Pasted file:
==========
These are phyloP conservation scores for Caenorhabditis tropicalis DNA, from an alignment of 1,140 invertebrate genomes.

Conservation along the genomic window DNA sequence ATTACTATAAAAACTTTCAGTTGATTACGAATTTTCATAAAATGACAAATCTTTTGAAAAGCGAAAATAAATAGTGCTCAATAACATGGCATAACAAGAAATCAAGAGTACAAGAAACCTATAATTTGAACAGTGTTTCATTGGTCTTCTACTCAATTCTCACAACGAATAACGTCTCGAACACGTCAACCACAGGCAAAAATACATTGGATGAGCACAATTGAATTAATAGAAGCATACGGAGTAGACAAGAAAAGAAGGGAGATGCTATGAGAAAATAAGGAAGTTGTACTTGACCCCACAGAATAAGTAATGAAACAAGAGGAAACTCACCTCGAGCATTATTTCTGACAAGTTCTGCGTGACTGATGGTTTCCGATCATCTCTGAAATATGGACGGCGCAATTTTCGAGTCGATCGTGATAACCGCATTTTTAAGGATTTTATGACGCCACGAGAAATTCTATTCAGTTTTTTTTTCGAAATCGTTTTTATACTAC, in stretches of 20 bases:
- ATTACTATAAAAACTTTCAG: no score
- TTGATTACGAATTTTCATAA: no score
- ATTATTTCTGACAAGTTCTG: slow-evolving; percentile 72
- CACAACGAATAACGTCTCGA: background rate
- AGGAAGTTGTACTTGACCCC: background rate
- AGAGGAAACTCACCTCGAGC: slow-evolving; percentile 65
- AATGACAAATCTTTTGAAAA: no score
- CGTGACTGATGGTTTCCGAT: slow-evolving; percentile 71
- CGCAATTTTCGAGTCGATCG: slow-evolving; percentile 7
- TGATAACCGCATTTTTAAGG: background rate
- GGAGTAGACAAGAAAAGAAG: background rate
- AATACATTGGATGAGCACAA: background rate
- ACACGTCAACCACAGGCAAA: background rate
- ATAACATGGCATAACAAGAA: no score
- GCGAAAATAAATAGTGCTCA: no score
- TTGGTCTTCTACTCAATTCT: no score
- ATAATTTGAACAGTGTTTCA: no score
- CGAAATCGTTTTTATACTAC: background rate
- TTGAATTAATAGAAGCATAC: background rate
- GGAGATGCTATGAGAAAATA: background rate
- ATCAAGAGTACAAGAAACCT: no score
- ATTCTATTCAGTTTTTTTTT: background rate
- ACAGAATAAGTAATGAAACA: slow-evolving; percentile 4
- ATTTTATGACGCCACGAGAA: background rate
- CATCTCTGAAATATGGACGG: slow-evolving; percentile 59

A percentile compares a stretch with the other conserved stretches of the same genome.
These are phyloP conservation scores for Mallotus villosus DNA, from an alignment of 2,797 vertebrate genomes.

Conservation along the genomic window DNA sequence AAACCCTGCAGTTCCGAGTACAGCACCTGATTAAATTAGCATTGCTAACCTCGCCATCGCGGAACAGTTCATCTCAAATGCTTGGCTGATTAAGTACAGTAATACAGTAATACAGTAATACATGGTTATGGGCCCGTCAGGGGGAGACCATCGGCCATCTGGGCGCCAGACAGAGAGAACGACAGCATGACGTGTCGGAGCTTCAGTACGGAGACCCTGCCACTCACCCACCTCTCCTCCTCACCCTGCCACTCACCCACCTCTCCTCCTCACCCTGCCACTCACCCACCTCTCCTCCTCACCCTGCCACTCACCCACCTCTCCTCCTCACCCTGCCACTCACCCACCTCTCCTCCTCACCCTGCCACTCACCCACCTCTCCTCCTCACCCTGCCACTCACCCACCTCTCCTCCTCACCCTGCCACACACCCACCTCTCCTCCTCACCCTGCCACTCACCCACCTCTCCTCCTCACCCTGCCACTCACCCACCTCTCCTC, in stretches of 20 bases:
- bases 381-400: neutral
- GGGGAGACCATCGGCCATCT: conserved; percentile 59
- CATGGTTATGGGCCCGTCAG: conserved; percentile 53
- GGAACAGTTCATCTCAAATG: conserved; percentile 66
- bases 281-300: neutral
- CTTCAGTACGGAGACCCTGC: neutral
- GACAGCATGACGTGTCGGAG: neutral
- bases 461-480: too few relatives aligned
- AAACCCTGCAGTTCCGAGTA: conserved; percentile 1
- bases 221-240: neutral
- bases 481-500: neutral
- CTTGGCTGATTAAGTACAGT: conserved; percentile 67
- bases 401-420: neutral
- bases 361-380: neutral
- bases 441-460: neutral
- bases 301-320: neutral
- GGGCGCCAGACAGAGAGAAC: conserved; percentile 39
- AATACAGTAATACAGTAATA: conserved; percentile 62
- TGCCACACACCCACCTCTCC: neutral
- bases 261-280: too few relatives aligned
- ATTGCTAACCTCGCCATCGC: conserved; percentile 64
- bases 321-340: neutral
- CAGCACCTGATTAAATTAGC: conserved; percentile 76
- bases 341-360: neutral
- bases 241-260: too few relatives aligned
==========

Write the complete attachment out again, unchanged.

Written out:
These are phyloP conservation scores for Caenorhabditis tropicalis DNA, from an alignment of 1,140 invertebrate genomes.

Conservation along the genomic window DNA sequence ATTACTATAAAAACTTTCAGTTGATTACGAATTTTCATAAAATGACAAATCTTTTGAAAAGCGAAAATAAATAGTGCTCAATAACATGGCATAACAAGAAATCAAGAGTACAAGAAACCTATAATTTGAACAGTGTTTCATTGGTCTTCTACTCAATTCTCACAACGAATAACGTCTCGAACACGTCAACCACAGGCAAAAATACATTGGATGAGCACAATTGAATTAATAGAAGCATACGGAGTAGACAAGAAAAGAAGGGAGATGCTATGAGAAAATAAGGAAGTTGTACTTGACCCCACAGAATAAGTAATGAAACAAGAGGAAACTCACCTCGAGCATTATTTCTGACAAGTTCTGCGTGACTGATGGTTTCCGATCATCTCTGAAATATGGACGGCGCAATTTTCGAGTCGATCGTGATAACCGCATTTTTAAGGATTTTATGACGCCACGAGAAATTCTATTCAGTTTTTTTTTCGAAATCGTTTTTATACTAC, in stretches of 20 bases:
- ATTACTATAAAAACTTTCAG: no score
- TTGATTACGAATTTTCATAA: no score
- ATTATTTCTGACAAGTTCTG: slow-evolving; percentile 72
- CACAACGAATAACGTCTCGA: background rate
- AGGAAGTTGTACTTGACCCC: background rate
- AGAGGAAACTCACCTCGAGC: slow-evolving; percentile 65
- AATGACAAATCTTTTGAAAA: no score
- CGTGACTGATGGTTTCCGAT: slow-evolving; percentile 71
- CGCAATTTTCGAGTCGATCG: slow-evolving; percentile 7
- TGATAACCGCATTTTTAAGG: background rate
- GGAGTAGACAAGAAAAGAAG: background rate
- AATACATTGGATGAGCACAA: background rate
- ACACGTCAACCACAGGCAAA: background rate
- ATAACATGGCATAACAAGAA: no score
- GCGAAAATAAATAGTGCTCA: no score
- TTGGTCTTCTACTCAATTCT: no score
- ATAATTTGAACAGTGTTTCA: no score
- CGAAATCGTTTTTATACTAC: background rate
- TTGAATTAATAGAAGCATAC: background rate
- GGAGATGCTATGAGAAAATA: background rate
- ATCAAGAGTACAAGAAACCT: no score
- ATTCTATTCAGTTTTTTTTT: background rate
- ACAGAATAAGTAATGAAACA: slow-evolving; percentile 4
- ATTTTATGACGCCACGAGAA: background rate
- CATCTCTGAAATATGGACGG: slow-evolving; percentile 59

A percentile compares a stretch with the other conserved stretches of the same genome.
These are phyloP conservation scores for Mallotus villosus DNA, from an alignment of 2,797 vertebrate genomes.

Conservation along the genomic window DNA sequence AAACCCTGCAGTTCCGAGTACAGCACCTGATTAAATTAGCATTGCTAACCTCGCCATCGCGGAACAGTTCATCTCAAATGCTTGGCTGATTAAGTACAGTAATACAGTAATACAGTAATACATGGTTATGGGCCCGTCAGGGGGAGACCATCGGCCATCTGGGCGCCAGACAGAGAGAACGACAGCATGACGTGTCGGAGCTTCAGTACGGAGACCCTGCCACTCACCCACCTCTCCTCCTCACCCTGCCACTCACCCACCTCTCCTCCTCACCCTGCCACTCACCCACCTCTCCTCCTCACCCTGCCACTCACCCACCTCTCCTCCTCACCCTGCCACTCACCCACCTCTCCTCCTCACCCTGCCACTCACCCACCTCTCCTCCTCACCCTGCCACTCACCCACCTCTCCTCCTCACCCTGCCACACACCCACCTCTCCTCCTCACCCTGCCACTCACCCACCTCTCCTCCTCACCCTGCCACTCACCCACCTCTCCTC, in stretches of 20 bases:
- bases 381-400: neutral
- GGGGAGACCATCGGCCATCT: conserved; percentile 59
- CATGGTTATGGGCCCGTCAG: conserved; percentile 53
- GGAACAGTTCATCTCAAATG: conserved; percentile 66
- bases 281-300: neutral
- CTTCAGTACGGAGACCCTGC: neutral
- GACAGCATGACGTGTCGGAG: neutral
- bases 461-480: too few relatives aligned
- AAACCCTGCAGTTCCGAGTA: conserved; percentile 1
- bases 221-240: neutral
- bases 481-500: neutral
- CTTGGCTGATTAAGTACAGT: conserved; percentile 67
- bases 401-420: neutral
- bases 361-380: neutral
- bases 441-460: neutral
- bases 301-320: neutral
- GGGCGCCAGACAGAGAGAAC: conserved; percentile 39
- AATACAGTAATACAGTAATA: conserved; percentile 62
- TGCCACACACCCACCTCTCC: neutral
- bases 261-280: too few relatives aligned
- ATTGCTAACCTCGCCATCGC: conserved; percentile 64
- bases 321-340: neutral
- CAGCACCTGATTAAATTAGC: conserved; percentile 76
- bases 341-360: neutral
- bases 241-260: too few relatives aligned